RICHMOND, VA, August 18, 2015 –– Virginia House of Delegates Speaker William J. Howell (R-Stafford) and Senate Majority Leader Thomas K. Norment, Jr. (R-James City) today issued the following statement regarding the ongoing General Assembly session concerning revisions to the Third Congressional District:
“The language of Article IV, Section 6 of the Constitution of Virginia is clear, unambiguous, and emphatic: ‘Neither house shall, without the consent of the other, adjourn to another place, nor for more than three days.’ By adjourning sine die without seeking the consent of the Virginia House of Delegates, the Lieutenant Governor and the Democratic leadership in the Senate of Virginia violated the Constitution.
“In an act of bad faith and under false pretenses, Governor McAuliffe called a special session of the General Assembly, ostensibly to give the General Assembly time to comply with the order of the three-judge panel. The General Assembly complied when it gaveled into session in Richmond yesterday. Despite standing committees scheduled to begin deliberation on maps, testimony prepared, and taxpayer funds expended, the leaders of Governor McAuliffe’s political party adjourned sine die and the Governor declared an impasse.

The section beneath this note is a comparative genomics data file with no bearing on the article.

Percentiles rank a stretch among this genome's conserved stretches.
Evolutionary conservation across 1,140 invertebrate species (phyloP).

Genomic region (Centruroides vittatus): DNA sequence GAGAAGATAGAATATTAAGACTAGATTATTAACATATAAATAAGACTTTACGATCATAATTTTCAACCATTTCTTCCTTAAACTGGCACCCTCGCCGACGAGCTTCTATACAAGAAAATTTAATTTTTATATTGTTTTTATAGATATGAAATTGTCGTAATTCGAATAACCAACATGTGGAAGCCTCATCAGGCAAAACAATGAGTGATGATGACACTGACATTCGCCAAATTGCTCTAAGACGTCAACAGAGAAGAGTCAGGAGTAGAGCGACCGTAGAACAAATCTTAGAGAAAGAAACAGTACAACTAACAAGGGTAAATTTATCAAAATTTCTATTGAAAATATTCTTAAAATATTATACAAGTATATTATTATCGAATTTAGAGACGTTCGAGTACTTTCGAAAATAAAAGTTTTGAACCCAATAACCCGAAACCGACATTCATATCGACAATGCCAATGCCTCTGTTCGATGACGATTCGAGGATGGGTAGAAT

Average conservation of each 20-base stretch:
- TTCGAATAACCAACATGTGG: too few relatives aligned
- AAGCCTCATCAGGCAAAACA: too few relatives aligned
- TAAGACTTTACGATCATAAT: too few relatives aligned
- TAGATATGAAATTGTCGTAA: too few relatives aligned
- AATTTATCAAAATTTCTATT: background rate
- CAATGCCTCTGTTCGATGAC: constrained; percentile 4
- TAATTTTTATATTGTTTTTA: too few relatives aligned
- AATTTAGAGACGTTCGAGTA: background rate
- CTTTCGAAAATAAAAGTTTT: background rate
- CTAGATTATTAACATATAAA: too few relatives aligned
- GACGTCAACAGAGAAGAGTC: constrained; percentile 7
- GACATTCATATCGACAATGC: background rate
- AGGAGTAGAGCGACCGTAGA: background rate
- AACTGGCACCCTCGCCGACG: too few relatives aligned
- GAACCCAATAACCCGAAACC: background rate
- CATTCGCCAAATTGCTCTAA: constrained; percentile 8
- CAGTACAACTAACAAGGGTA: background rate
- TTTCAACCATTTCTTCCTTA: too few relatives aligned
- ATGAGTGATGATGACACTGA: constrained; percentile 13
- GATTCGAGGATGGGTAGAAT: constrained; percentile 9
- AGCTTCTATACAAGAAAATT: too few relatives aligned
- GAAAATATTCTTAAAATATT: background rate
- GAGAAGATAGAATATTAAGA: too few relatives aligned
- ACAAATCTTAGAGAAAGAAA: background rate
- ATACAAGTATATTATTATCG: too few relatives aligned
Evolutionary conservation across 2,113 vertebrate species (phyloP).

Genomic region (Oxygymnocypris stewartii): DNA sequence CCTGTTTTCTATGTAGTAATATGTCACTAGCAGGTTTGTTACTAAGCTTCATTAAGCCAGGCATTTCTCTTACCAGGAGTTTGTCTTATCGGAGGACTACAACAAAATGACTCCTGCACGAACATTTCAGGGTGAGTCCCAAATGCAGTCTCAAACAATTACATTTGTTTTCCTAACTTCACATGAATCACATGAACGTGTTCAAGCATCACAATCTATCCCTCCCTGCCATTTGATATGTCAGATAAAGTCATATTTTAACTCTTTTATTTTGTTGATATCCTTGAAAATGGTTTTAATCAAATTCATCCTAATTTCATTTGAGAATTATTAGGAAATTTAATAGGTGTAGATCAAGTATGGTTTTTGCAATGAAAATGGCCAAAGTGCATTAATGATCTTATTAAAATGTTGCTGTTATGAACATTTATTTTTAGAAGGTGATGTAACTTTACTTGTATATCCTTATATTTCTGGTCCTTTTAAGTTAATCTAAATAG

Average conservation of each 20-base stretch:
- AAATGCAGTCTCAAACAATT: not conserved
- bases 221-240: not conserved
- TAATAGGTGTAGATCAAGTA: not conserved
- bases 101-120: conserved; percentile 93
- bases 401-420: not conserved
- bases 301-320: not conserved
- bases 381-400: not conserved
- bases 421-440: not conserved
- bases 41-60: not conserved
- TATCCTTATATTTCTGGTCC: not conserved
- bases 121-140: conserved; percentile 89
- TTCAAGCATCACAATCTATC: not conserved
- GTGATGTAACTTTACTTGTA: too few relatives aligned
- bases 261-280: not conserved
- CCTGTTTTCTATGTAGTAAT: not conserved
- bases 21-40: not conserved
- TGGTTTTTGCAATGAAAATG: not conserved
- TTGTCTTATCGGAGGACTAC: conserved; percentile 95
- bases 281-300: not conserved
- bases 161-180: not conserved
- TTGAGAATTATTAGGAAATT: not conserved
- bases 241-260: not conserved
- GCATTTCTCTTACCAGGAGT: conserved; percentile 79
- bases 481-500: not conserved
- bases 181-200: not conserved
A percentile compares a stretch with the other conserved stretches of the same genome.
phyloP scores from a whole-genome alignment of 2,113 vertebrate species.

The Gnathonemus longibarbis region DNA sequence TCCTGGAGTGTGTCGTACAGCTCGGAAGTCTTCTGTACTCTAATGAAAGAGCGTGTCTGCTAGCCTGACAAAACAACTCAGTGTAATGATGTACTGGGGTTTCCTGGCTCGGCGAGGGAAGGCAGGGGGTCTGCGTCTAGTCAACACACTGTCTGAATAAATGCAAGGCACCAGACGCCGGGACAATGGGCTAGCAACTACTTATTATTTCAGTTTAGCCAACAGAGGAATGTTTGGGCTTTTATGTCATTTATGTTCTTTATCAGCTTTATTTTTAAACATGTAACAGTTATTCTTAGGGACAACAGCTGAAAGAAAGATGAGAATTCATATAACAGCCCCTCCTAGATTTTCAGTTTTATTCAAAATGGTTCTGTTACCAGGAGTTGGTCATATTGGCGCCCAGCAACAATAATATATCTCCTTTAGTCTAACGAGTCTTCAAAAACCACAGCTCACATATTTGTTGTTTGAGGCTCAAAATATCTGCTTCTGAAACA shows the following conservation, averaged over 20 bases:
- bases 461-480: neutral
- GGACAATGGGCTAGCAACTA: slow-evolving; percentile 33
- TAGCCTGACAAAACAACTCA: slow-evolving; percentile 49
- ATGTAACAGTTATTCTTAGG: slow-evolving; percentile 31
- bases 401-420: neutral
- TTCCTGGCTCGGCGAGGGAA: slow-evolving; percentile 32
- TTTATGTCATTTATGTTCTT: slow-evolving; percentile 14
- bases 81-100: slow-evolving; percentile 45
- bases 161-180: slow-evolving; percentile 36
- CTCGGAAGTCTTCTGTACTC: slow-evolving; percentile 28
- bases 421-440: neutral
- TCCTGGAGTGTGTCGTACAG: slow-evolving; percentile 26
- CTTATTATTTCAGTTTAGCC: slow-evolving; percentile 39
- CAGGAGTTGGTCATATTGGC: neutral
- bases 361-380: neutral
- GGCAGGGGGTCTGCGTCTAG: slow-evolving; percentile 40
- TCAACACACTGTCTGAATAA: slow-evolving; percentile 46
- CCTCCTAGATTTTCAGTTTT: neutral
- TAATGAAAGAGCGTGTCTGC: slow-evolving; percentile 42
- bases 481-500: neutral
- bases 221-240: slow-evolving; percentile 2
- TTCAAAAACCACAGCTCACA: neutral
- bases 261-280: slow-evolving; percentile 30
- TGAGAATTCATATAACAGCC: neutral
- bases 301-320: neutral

“From these actions, it is clear that Governor McAuliffe’s plan was to call a special session solely for the purpose of declaring an impasse.
“As the case that brought about the current special session remains on appeal before the U.S. Supreme Court, actions concerning the ultimate composition of the Third Congressional District remain a matter of litigation.
“Yesterday’s events notwithstanding, the General Assembly comprehends the gravity of its responsibility to revise the congressional district map and will accordingly exercise its primary jurisdiction promptly and with sufficient time before the 2016 election.
“Moving forward and consistent with the Constitution of Virginia, the General Assembly remains in session. As such, any actions taken outside of those permitted by the Constitution of Virginia should be considered at best dubious and at worst unlawful.”